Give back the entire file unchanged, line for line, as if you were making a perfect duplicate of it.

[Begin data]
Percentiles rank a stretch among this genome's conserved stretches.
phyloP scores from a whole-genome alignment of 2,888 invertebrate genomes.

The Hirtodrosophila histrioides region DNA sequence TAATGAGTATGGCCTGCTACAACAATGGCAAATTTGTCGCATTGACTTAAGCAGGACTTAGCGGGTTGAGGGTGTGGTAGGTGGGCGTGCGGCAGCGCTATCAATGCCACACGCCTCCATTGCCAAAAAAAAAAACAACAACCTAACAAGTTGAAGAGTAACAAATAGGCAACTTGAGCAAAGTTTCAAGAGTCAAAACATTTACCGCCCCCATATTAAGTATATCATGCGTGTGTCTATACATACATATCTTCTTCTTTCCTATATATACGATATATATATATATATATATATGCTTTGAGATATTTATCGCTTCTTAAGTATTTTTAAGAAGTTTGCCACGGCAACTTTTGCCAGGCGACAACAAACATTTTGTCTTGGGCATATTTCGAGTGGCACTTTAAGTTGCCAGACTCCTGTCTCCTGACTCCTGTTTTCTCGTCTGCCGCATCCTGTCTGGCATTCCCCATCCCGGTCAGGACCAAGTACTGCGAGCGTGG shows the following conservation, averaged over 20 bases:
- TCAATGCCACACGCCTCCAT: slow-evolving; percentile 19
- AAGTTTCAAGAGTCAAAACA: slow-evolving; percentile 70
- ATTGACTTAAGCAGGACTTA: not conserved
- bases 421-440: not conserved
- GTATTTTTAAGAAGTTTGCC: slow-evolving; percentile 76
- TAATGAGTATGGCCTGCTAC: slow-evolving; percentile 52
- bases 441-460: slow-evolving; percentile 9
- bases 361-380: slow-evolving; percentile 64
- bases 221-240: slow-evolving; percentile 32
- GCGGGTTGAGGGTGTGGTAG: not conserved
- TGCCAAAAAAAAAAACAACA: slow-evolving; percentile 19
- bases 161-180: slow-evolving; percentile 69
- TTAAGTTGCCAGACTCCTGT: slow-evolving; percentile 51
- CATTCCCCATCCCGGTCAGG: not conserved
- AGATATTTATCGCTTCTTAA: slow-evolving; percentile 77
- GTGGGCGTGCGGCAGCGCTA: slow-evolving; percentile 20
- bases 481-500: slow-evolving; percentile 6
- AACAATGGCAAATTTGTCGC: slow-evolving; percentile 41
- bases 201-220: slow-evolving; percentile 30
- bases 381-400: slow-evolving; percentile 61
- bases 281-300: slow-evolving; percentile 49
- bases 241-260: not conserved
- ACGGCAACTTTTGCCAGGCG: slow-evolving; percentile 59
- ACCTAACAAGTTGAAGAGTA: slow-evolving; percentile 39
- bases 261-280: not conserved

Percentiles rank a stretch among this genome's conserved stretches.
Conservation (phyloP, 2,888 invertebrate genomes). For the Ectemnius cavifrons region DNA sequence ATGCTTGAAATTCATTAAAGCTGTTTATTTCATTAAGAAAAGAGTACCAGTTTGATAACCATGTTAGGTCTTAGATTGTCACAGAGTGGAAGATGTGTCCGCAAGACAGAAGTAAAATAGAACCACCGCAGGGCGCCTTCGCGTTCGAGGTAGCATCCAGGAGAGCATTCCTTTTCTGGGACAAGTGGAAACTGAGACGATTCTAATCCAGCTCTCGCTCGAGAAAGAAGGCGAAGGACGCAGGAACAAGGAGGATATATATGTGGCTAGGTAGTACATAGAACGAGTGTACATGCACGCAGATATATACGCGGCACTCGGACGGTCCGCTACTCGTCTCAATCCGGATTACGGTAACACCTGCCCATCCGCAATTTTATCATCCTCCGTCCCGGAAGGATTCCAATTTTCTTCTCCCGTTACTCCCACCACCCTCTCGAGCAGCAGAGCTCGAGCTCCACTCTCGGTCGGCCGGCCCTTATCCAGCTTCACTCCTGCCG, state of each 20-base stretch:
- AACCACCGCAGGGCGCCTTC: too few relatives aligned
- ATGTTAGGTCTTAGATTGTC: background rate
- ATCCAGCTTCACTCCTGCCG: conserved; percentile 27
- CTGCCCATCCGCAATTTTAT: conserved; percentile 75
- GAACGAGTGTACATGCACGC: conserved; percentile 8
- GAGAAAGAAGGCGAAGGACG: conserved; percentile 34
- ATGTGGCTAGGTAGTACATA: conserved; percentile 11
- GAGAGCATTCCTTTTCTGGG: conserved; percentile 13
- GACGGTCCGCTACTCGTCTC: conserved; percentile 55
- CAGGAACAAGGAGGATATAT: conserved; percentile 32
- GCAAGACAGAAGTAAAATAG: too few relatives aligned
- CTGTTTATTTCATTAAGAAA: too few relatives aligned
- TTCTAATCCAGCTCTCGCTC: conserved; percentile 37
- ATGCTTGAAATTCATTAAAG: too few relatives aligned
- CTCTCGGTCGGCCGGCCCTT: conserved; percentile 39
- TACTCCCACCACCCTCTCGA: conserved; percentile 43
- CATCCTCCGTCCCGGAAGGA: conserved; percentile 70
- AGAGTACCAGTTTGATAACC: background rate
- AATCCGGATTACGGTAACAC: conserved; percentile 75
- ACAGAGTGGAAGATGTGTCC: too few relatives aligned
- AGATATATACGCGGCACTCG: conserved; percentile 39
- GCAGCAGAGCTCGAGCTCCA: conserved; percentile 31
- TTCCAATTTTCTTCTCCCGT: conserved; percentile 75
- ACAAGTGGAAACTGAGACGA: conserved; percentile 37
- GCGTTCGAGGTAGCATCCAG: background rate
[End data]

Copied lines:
Percentiles rank a stretch among this genome's conserved stretches.
phyloP scores from a whole-genome alignment of 2,888 invertebrate genomes.

The Hirtodrosophila histrioides region DNA sequence TAATGAGTATGGCCTGCTACAACAATGGCAAATTTGTCGCATTGACTTAAGCAGGACTTAGCGGGTTGAGGGTGTGGTAGGTGGGCGTGCGGCAGCGCTATCAATGCCACACGCCTCCATTGCCAAAAAAAAAAACAACAACCTAACAAGTTGAAGAGTAACAAATAGGCAACTTGAGCAAAGTTTCAAGAGTCAAAACATTTACCGCCCCCATATTAAGTATATCATGCGTGTGTCTATACATACATATCTTCTTCTTTCCTATATATACGATATATATATATATATATATATGCTTTGAGATATTTATCGCTTCTTAAGTATTTTTAAGAAGTTTGCCACGGCAACTTTTGCCAGGCGACAACAAACATTTTGTCTTGGGCATATTTCGAGTGGCACTTTAAGTTGCCAGACTCCTGTCTCCTGACTCCTGTTTTCTCGTCTGCCGCATCCTGTCTGGCATTCCCCATCCCGGTCAGGACCAAGTACTGCGAGCGTGG shows the following conservation, averaged over 20 bases:
- TCAATGCCACACGCCTCCAT: slow-evolving; percentile 19
- AAGTTTCAAGAGTCAAAACA: slow-evolving; percentile 70
- ATTGACTTAAGCAGGACTTA: not conserved
- bases 421-440: not conserved
- GTATTTTTAAGAAGTTTGCC: slow-evolving; percentile 76
- TAATGAGTATGGCCTGCTAC: slow-evolving; percentile 52
- bases 441-460: slow-evolving; percentile 9
- bases 361-380: slow-evolving; percentile 64
- bases 221-240: slow-evolving; percentile 32
- GCGGGTTGAGGGTGTGGTAG: not conserved
- TGCCAAAAAAAAAAACAACA: slow-evolving; percentile 19
- bases 161-180: slow-evolving; percentile 69
- TTAAGTTGCCAGACTCCTGT: slow-evolving; percentile 51
- CATTCCCCATCCCGGTCAGG: not conserved
- AGATATTTATCGCTTCTTAA: slow-evolving; percentile 77
- GTGGGCGTGCGGCAGCGCTA: slow-evolving; percentile 20
- bases 481-500: slow-evolving; percentile 6
- AACAATGGCAAATTTGTCGC: slow-evolving; percentile 41
- bases 201-220: slow-evolving; percentile 30
- bases 381-400: slow-evolving; percentile 61
- bases 281-300: slow-evolving; percentile 49
- bases 241-260: not conserved
- ACGGCAACTTTTGCCAGGCG: slow-evolving; percentile 59
- ACCTAACAAGTTGAAGAGTA: slow-evolving; percentile 39
- bases 261-280: not conserved

Percentiles rank a stretch among this genome's conserved stretches.
Conservation (phyloP, 2,888 invertebrate genomes). For the Ectemnius cavifrons region DNA sequence ATGCTTGAAATTCATTAAAGCTGTTTATTTCATTAAGAAAAGAGTACCAGTTTGATAACCATGTTAGGTCTTAGATTGTCACAGAGTGGAAGATGTGTCCGCAAGACAGAAGTAAAATAGAACCACCGCAGGGCGCCTTCGCGTTCGAGGTAGCATCCAGGAGAGCATTCCTTTTCTGGGACAAGTGGAAACTGAGACGATTCTAATCCAGCTCTCGCTCGAGAAAGAAGGCGAAGGACGCAGGAACAAGGAGGATATATATGTGGCTAGGTAGTACATAGAACGAGTGTACATGCACGCAGATATATACGCGGCACTCGGACGGTCCGCTACTCGTCTCAATCCGGATTACGGTAACACCTGCCCATCCGCAATTTTATCATCCTCCGTCCCGGAAGGATTCCAATTTTCTTCTCCCGTTACTCCCACCACCCTCTCGAGCAGCAGAGCTCGAGCTCCACTCTCGGTCGGCCGGCCCTTATCCAGCTTCACTCCTGCCG, state of each 20-base stretch:
- AACCACCGCAGGGCGCCTTC: too few relatives aligned
- ATGTTAGGTCTTAGATTGTC: background rate
- ATCCAGCTTCACTCCTGCCG: conserved; percentile 27
- CTGCCCATCCGCAATTTTAT: conserved; percentile 75
- GAACGAGTGTACATGCACGC: conserved; percentile 8
- GAGAAAGAAGGCGAAGGACG: conserved; percentile 34
- ATGTGGCTAGGTAGTACATA: conserved; percentile 11
- GAGAGCATTCCTTTTCTGGG: conserved; percentile 13
- GACGGTCCGCTACTCGTCTC: conserved; percentile 55
- CAGGAACAAGGAGGATATAT: conserved; percentile 32
- GCAAGACAGAAGTAAAATAG: too few relatives aligned
- CTGTTTATTTCATTAAGAAA: too few relatives aligned
- TTCTAATCCAGCTCTCGCTC: conserved; percentile 37
- ATGCTTGAAATTCATTAAAG: too few relatives aligned
- CTCTCGGTCGGCCGGCCCTT: conserved; percentile 39
- TACTCCCACCACCCTCTCGA: conserved; percentile 43
- CATCCTCCGTCCCGGAAGGA: conserved; percentile 70
- AGAGTACCAGTTTGATAACC: background rate
- AATCCGGATTACGGTAACAC: conserved; percentile 75
- ACAGAGTGGAAGATGTGTCC: too few relatives aligned
- AGATATATACGCGGCACTCG: conserved; percentile 39
- GCAGCAGAGCTCGAGCTCCA: conserved; percentile 31
- TTCCAATTTTCTTCTCCCGT: conserved; percentile 75
- ACAAGTGGAAACTGAGACGA: conserved; percentile 37
- GCGTTCGAGGTAGCATCCAG: background rate